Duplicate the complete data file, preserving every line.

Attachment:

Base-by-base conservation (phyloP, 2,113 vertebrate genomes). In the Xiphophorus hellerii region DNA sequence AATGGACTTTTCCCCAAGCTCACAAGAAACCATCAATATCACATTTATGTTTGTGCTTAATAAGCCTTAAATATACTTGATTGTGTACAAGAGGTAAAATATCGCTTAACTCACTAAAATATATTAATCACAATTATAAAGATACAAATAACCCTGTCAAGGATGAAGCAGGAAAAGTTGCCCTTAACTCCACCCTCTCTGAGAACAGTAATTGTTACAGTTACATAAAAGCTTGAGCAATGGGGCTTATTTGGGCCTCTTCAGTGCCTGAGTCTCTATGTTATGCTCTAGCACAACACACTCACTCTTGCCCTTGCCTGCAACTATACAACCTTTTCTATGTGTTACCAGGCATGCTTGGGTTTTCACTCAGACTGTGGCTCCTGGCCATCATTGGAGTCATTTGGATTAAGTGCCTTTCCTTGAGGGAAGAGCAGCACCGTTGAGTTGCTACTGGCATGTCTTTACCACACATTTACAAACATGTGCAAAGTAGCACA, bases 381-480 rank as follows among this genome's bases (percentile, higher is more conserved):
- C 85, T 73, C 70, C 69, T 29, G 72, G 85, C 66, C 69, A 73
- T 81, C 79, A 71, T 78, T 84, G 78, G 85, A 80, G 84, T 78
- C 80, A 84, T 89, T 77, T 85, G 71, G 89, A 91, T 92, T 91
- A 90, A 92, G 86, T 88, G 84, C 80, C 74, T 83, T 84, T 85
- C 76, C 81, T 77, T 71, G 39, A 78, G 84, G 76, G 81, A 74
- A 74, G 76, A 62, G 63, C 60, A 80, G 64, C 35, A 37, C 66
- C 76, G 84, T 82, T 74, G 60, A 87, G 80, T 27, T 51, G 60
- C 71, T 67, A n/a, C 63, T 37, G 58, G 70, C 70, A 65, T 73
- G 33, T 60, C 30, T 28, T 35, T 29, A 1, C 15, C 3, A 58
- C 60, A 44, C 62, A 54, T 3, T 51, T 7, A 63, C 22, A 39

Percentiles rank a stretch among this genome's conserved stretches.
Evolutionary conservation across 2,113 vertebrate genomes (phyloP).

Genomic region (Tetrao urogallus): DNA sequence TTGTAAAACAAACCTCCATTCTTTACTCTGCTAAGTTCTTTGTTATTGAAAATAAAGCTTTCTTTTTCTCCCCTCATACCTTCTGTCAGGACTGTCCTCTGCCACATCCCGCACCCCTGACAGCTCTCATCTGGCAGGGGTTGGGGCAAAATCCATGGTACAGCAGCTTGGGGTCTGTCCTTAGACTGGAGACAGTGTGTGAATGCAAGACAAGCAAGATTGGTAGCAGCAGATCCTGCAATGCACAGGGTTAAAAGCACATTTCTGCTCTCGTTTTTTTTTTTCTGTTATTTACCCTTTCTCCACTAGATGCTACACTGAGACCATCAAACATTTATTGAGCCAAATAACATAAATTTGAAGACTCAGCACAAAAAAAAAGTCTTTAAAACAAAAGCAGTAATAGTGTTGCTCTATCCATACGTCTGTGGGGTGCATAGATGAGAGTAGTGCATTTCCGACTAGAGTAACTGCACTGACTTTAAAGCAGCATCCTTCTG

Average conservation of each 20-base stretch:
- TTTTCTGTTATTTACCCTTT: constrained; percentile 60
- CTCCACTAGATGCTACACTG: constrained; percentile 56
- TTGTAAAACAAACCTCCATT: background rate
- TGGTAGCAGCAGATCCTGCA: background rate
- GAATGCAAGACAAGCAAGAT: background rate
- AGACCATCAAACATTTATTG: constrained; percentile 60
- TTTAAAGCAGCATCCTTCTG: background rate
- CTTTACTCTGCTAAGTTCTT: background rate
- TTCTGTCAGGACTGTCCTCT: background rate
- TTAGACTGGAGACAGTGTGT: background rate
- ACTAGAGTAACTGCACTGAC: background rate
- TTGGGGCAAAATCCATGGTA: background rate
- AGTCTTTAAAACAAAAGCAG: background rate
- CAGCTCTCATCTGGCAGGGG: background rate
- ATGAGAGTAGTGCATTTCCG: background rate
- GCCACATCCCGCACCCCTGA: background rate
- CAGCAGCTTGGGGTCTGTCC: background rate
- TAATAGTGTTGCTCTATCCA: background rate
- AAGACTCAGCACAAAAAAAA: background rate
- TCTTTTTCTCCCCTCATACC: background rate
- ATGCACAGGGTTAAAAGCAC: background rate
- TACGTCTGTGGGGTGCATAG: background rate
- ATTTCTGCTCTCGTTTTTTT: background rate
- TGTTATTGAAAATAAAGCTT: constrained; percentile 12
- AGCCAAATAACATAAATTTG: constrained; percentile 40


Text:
Base-by-base conservation (phyloP, 2,113 vertebrate genomes). In the Xiphophorus hellerii region DNA sequence AATGGACTTTTCCCCAAGCTCACAAGAAACCATCAATATCACATTTATGTTTGTGCTTAATAAGCCTTAAATATACTTGATTGTGTACAAGAGGTAAAATATCGCTTAACTCACTAAAATATATTAATCACAATTATAAAGATACAAATAACCCTGTCAAGGATGAAGCAGGAAAAGTTGCCCTTAACTCCACCCTCTCTGAGAACAGTAATTGTTACAGTTACATAAAAGCTTGAGCAATGGGGCTTATTTGGGCCTCTTCAGTGCCTGAGTCTCTATGTTATGCTCTAGCACAACACACTCACTCTTGCCCTTGCCTGCAACTATACAACCTTTTCTATGTGTTACCAGGCATGCTTGGGTTTTCACTCAGACTGTGGCTCCTGGCCATCATTGGAGTCATTTGGATTAAGTGCCTTTCCTTGAGGGAAGAGCAGCACCGTTGAGTTGCTACTGGCATGTCTTTACCACACATTTACAAACATGTGCAAAGTAGCACA, bases 381-480 rank as follows among this genome's bases (percentile, higher is more conserved):
- C 85, T 73, C 70, C 69, T 29, G 72, G 85, C 66, C 69, A 73
- T 81, C 79, A 71, T 78, T 84, G 78, G 85, A 80, G 84, T 78
- C 80, A 84, T 89, T 77, T 85, G 71, G 89, A 91, T 92, T 91
- A 90, A 92, G 86, T 88, G 84, C 80, C 74, T 83, T 84, T 85
- C 76, C 81, T 77, T 71, G 39, A 78, G 84, G 76, G 81, A 74
- A 74, G 76, A 62, G 63, C 60, A 80, G 64, C 35, A 37, C 66
- C 76, G 84, T 82, T 74, G 60, A 87, G 80, T 27, T 51, G 60
- C 71, T 67, A n/a, C 63, T 37, G 58, G 70, C 70, A 65, T 73
- G 33, T 60, C 30, T 28, T 35, T 29, A 1, C 15, C 3, A 58
- C 60, A 44, C 62, A 54, T 3, T 51, T 7, A 63, C 22, A 39

Percentiles rank a stretch among this genome's conserved stretches.
Evolutionary conservation across 2,113 vertebrate genomes (phyloP).

Genomic region (Tetrao urogallus): DNA sequence TTGTAAAACAAACCTCCATTCTTTACTCTGCTAAGTTCTTTGTTATTGAAAATAAAGCTTTCTTTTTCTCCCCTCATACCTTCTGTCAGGACTGTCCTCTGCCACATCCCGCACCCCTGACAGCTCTCATCTGGCAGGGGTTGGGGCAAAATCCATGGTACAGCAGCTTGGGGTCTGTCCTTAGACTGGAGACAGTGTGTGAATGCAAGACAAGCAAGATTGGTAGCAGCAGATCCTGCAATGCACAGGGTTAAAAGCACATTTCTGCTCTCGTTTTTTTTTTTCTGTTATTTACCCTTTCTCCACTAGATGCTACACTGAGACCATCAAACATTTATTGAGCCAAATAACATAAATTTGAAGACTCAGCACAAAAAAAAAGTCTTTAAAACAAAAGCAGTAATAGTGTTGCTCTATCCATACGTCTGTGGGGTGCATAGATGAGAGTAGTGCATTTCCGACTAGAGTAACTGCACTGACTTTAAAGCAGCATCCTTCTG

Average conservation of each 20-base stretch:
- TTTTCTGTTATTTACCCTTT: constrained; percentile 60
- CTCCACTAGATGCTACACTG: constrained; percentile 56
- TTGTAAAACAAACCTCCATT: background rate
- TGGTAGCAGCAGATCCTGCA: background rate
- GAATGCAAGACAAGCAAGAT: background rate
- AGACCATCAAACATTTATTG: constrained; percentile 60
- TTTAAAGCAGCATCCTTCTG: background rate
- CTTTACTCTGCTAAGTTCTT: background rate
- TTCTGTCAGGACTGTCCTCT: background rate
- TTAGACTGGAGACAGTGTGT: background rate
- ACTAGAGTAACTGCACTGAC: background rate
- TTGGGGCAAAATCCATGGTA: background rate
- AGTCTTTAAAACAAAAGCAG: background rate
- CAGCTCTCATCTGGCAGGGG: background rate
- ATGAGAGTAGTGCATTTCCG: background rate
- GCCACATCCCGCACCCCTGA: background rate
- CAGCAGCTTGGGGTCTGTCC: background rate
- TAATAGTGTTGCTCTATCCA: background rate
- AAGACTCAGCACAAAAAAAA: background rate
- TCTTTTTCTCCCCTCATACC: background rate
- ATGCACAGGGTTAAAAGCAC: background rate
- TACGTCTGTGGGGTGCATAG: background rate
- ATTTCTGCTCTCGTTTTTTT: background rate
- TGTTATTGAAAATAAAGCTT: constrained; percentile 12
- AGCCAAATAACATAAATTTG: constrained; percentile 40